Those interested in the Cuban economy should read Arch Ritter’s blog, “The Cuban Economy La Economia Cubana.”

Read more!

Thursday, November 3, 2011

Sowell on Greed

Economics teaches that self-interest is a great motivator and, within a market setting, is good for society.  Thomas Sowell provides good argument on the insignificance of greed within markets (Democracy Versus Mob Rule).  The mob he refers to are the occupiers but the sloppy use of “greed” is pervasive.

Among the favorite sloppy words used by the shrill mobs in the streets is "Wall Street greed." But even if you think people in Wall Street, or anywhere else, are making more money than they deserve, "greed" is no explanation whatever.

"Greed" says how much you want. But you can become the greediest person on earth and that will not increase your pay in the slightest. It is what other people pay you that increases your income.

Read more!

Tuesday, November 1, 2011

Bankruptcy and Home Loan Defaults

Balance that must exist between households and firms if markets are to function well.  I often use the market for consumer loans to demonstrate what many students initially find counterintuitive.  Consumers allow banks to take collateral to facilitate lending and banks support bankruptcy to facilitate borrowing.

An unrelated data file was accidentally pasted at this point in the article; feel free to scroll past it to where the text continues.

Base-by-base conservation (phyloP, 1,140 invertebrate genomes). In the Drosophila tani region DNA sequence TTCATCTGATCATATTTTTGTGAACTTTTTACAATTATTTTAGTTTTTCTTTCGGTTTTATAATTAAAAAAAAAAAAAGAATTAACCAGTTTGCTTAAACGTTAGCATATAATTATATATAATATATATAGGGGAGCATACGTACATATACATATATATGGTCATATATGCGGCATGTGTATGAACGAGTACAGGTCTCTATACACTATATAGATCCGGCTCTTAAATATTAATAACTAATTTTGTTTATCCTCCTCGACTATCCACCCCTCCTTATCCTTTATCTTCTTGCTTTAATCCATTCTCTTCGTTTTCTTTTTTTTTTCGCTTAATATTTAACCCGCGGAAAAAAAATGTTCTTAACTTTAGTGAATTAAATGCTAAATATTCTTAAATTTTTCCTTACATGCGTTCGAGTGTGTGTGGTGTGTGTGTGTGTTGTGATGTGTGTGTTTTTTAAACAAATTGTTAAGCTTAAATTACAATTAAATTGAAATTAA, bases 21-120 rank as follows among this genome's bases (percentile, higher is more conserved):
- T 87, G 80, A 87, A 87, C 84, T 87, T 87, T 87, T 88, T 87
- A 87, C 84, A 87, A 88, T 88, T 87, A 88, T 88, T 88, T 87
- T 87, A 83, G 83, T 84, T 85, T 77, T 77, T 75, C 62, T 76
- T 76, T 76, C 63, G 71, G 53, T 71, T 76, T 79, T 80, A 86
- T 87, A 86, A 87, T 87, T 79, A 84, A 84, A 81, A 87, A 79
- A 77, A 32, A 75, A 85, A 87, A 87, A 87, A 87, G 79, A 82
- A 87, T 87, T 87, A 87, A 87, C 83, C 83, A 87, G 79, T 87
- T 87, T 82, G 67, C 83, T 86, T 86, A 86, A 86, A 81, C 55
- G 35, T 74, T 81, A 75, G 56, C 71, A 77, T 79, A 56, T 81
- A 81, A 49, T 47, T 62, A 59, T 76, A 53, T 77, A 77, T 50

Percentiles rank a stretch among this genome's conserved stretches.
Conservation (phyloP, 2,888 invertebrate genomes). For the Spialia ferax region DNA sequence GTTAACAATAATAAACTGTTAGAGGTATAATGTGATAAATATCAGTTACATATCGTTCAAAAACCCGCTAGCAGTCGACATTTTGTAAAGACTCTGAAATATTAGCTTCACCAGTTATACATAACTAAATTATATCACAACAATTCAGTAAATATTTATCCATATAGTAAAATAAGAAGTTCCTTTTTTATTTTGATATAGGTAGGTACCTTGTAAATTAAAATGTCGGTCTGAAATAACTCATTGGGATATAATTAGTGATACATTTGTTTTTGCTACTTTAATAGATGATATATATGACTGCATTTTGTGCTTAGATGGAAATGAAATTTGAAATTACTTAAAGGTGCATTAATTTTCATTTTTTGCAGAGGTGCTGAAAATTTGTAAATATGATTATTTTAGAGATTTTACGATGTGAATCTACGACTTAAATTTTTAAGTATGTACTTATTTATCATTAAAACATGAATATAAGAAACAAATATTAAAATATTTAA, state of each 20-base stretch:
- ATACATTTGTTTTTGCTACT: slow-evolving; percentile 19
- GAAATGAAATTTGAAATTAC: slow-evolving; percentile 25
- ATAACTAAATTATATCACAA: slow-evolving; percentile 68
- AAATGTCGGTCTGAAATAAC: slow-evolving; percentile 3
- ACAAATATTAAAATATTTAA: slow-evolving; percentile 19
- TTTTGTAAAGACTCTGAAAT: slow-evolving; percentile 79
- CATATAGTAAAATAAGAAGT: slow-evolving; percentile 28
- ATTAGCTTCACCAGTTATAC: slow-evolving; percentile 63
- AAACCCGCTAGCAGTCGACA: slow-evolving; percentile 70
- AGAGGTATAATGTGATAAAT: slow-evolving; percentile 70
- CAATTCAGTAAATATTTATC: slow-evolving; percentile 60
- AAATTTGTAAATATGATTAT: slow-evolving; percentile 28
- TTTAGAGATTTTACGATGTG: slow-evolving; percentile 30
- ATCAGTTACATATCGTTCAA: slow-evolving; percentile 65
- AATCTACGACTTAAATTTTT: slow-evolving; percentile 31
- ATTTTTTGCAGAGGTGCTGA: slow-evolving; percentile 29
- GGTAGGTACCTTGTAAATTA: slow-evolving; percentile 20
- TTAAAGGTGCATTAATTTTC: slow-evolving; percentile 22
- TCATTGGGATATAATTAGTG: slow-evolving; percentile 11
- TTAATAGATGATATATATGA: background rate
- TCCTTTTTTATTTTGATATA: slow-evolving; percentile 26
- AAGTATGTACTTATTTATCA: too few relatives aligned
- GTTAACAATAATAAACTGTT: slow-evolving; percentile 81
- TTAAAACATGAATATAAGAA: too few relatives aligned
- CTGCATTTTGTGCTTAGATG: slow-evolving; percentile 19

This does not mean that laws support the correct balance between consumers and banks. In an American Economic Journal, Economic Policy article,  Li, White, and Zhu offer evidence supporting the hypothesis that 2005 bankruptcy reform that made it more difficult to write off debt through bankruptcy increased defaults on home loans after the housing bubble burst.  Their abstract reads

Homeowners in financial distress can use bankruptcy to avoid defaulting on their mortgages, since filing loosens their budget constraints.  But the 2005 bankruptcy reform made bankruptcy less favorable to homeowners and therefore caused mortgage defaults to rise. We test this relationship and find that the reform caused prime and subprime mortgage default rates to rise by 23% and 14%, respectively. Default rates rose even more for homeowners who were particularly negatively affected by the reform. We calculate that bankruptcy reform caused mortgage default rates to rise by one percentage point even before the start of the financial crisis.

It is interesting to note that banks were supporting laws making it harder to declare bankruptcy as they were lowering lending standards. 

Read more!

Epstein on Inequality

(HT Cafe Hayek) Paul Sloman of PBS interviews Richard Epstein on the benefits of income inequality. Epstein, who studies the effects of law on economic outcomes gives a remarkable libertarian defense of inequality.
Read more!